A patient undergoes blood test at Tongji hospital in Wuhan, Central China's Hubei province. (Photo by Tao Jidong/chinadaily.com.cn)
1. Human-to-human transmission, limited or sustainable spread?
Zhong Nanshan, a renowned respiratory expert, confirmed on Jan 20 that the new coronavirus can be transmitted among humans. But there are two types of human-to-human spread: limited and sustainable.
The former refers to cases in which the virus spreads from one human to another, who is not able to further infect other humans. The latter refers to cases in which the virus can spread across generations, posing much greater threat to us. No cases of the latter scenario have been detected.
2. Incubation period of the virus
The incubation period of the virus is up to two weeks.
3. Which kind of face masks we should wear?
Face masks that can block particulate matter are the best option, but wearing this kind of mask can feel stifling. Surgical masks are also preferable because they can keep droplets away.
Wearing face masks tightly is also important. If mist appears on your glasses, it means you are not wearing it tightly.
4. Why are medical staff at higher risk of infection?
Why have many medical workers, with all the protective gear they wear, been infected by the virus while few family members of patients contracted the disease?
It is because the aerosol produced in the process of intubation of pneumonia patients is highly contagious. It heightens the risk of medical workers contracting the virus.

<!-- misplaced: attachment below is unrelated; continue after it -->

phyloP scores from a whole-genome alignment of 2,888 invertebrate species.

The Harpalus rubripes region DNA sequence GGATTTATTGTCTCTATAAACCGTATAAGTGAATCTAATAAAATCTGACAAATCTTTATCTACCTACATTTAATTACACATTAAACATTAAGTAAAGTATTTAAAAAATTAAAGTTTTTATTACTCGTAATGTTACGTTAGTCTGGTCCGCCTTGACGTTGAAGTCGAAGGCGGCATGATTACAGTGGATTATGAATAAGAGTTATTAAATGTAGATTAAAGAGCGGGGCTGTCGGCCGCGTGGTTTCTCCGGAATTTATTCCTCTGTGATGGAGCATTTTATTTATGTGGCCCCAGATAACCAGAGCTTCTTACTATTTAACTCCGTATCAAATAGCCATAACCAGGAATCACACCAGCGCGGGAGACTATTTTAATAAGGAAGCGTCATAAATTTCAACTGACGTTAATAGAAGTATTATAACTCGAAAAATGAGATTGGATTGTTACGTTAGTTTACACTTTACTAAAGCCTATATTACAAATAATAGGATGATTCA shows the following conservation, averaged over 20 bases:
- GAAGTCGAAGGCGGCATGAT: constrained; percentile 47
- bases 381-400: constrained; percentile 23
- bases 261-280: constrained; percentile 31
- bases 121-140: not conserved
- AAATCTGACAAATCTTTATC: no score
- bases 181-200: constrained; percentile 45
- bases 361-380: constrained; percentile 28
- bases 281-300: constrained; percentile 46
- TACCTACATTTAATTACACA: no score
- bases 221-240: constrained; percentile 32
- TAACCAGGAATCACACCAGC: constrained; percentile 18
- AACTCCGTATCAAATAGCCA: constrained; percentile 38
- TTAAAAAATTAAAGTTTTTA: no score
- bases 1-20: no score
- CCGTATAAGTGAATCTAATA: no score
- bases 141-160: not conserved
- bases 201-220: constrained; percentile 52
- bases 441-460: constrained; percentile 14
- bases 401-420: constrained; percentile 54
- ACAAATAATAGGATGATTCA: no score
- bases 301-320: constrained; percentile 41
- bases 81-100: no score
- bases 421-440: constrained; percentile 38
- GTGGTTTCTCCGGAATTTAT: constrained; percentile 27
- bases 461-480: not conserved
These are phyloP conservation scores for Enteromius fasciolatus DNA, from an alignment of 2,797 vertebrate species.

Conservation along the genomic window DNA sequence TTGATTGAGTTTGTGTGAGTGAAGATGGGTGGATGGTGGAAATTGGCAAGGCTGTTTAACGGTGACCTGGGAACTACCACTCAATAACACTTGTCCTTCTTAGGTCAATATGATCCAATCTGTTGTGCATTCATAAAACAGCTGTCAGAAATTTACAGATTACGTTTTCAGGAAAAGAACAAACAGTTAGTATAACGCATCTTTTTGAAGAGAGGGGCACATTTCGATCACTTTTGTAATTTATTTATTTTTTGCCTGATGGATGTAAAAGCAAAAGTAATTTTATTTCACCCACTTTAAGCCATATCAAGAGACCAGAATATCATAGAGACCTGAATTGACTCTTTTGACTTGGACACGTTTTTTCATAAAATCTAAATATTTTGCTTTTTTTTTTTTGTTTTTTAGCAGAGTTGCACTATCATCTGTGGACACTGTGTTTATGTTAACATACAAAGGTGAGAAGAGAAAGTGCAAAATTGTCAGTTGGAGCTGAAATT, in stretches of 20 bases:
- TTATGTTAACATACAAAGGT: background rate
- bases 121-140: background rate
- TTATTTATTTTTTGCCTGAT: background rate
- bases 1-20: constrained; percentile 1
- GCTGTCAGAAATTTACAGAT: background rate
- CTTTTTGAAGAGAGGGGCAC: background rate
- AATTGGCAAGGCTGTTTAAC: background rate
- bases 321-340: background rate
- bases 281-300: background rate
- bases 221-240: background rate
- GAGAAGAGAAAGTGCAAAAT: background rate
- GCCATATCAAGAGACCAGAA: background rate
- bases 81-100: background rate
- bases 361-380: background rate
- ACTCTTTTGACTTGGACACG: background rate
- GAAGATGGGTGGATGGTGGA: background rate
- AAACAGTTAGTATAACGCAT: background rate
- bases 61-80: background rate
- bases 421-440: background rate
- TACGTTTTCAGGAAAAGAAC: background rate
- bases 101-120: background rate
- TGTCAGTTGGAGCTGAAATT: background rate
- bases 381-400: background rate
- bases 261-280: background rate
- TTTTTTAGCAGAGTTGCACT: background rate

A "super-spreader" is highly infectious and can transmit the virus to a considerable amount of people, accelerating transmission and widening the outbreak.
When there is a super-spreader, the medics around are the most vulnerable group to be infected.
6. Why is it suspected the virus is related to eating wild animals?
Wild animals sold at a seafood market in Wuhan could be the source of the outbreak.
7. Do express deliveries from Wuhan need to be rejected?
No. No need to reject normal express deliveries.
Although the virus can survive for a certain period of time after leaving the host, the enveloped virus usually does not survive more than a few hours. Further, "survival" does not mean it could infect people. A few virus particles cannot cause infection. Only when virus activity and concentration reach certain levels can infection happen.
Opening windows to ventilate rooms could prevent influenza, as this decreases viral concentration. The express delivery boxes have been entirely ventilated, and could not transmit the virus.
8. Now what can we do?
The new coronavirus has mutated to enable people-to-people transmission. In the human body, its virulence may continue to mutate. Now is a critical moment to prevent and control the virus.
Everyone should stay away from wildlife and gatherings, and take heavy precautions. The fewer people get infected, the less likely the virus will mutate into a highly contagious one.